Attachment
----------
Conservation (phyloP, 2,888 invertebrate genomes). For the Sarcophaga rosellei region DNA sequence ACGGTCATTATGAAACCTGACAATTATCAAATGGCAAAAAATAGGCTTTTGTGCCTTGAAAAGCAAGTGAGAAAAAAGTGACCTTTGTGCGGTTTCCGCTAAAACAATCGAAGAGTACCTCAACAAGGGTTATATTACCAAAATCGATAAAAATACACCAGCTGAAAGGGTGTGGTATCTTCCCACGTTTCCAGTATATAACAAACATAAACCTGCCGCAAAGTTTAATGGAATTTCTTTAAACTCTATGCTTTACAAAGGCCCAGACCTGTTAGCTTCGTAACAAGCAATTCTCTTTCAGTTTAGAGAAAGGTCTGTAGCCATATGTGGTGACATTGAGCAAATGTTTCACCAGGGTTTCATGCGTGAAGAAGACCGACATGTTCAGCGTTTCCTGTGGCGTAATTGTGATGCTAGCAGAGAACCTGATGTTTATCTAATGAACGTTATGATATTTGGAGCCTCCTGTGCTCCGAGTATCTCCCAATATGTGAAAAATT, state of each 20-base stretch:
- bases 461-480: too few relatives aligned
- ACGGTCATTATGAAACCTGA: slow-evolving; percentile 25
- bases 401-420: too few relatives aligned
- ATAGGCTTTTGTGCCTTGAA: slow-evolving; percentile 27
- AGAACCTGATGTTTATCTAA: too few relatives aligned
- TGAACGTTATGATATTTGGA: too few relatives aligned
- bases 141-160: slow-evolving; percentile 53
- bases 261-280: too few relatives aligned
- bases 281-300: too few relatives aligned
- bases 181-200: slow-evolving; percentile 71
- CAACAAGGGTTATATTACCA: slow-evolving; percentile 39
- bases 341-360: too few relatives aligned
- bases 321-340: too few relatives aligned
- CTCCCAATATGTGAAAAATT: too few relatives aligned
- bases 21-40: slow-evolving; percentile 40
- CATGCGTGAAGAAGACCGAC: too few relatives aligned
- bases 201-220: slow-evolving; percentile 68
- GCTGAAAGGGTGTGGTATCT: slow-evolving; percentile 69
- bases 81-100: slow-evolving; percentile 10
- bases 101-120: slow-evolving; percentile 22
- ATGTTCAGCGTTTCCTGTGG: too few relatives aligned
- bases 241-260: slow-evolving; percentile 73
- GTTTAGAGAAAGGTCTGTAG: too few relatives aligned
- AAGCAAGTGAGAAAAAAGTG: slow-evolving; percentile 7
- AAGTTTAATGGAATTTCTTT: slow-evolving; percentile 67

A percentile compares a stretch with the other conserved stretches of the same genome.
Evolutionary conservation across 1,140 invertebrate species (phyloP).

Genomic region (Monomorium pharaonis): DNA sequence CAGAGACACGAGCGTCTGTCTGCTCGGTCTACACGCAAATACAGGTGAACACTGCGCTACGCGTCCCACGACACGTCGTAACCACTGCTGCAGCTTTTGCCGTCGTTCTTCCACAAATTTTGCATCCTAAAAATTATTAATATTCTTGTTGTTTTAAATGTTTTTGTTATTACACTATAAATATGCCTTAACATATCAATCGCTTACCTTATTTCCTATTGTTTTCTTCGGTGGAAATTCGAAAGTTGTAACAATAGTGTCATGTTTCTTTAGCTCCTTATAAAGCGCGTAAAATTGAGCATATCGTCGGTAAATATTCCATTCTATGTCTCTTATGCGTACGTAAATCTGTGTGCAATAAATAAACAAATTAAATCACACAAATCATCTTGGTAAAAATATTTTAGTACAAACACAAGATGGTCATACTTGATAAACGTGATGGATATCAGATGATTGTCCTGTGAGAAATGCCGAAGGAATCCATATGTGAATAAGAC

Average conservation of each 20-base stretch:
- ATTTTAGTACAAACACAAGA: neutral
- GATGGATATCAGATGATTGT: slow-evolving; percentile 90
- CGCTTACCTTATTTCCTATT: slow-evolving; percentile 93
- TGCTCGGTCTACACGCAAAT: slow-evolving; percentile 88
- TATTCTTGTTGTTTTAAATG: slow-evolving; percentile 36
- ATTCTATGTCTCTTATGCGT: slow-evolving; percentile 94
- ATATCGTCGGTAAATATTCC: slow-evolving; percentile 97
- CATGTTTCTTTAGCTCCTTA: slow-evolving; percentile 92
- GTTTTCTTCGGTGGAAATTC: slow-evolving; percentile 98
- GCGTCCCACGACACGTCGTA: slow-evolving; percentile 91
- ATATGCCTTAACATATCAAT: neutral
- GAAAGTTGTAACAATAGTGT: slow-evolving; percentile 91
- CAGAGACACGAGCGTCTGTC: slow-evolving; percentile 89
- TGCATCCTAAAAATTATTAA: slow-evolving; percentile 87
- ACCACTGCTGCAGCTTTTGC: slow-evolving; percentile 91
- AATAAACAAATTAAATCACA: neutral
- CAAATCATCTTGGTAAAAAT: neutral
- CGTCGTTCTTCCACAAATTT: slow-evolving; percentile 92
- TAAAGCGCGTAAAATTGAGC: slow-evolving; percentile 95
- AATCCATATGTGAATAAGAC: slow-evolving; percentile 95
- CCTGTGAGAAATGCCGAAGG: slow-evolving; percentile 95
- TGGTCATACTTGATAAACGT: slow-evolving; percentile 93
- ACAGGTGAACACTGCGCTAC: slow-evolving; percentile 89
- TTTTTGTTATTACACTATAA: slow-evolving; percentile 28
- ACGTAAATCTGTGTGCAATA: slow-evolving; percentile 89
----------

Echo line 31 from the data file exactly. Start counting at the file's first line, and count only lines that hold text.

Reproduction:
- ATTTTAGTACAAACACAAGA: neutral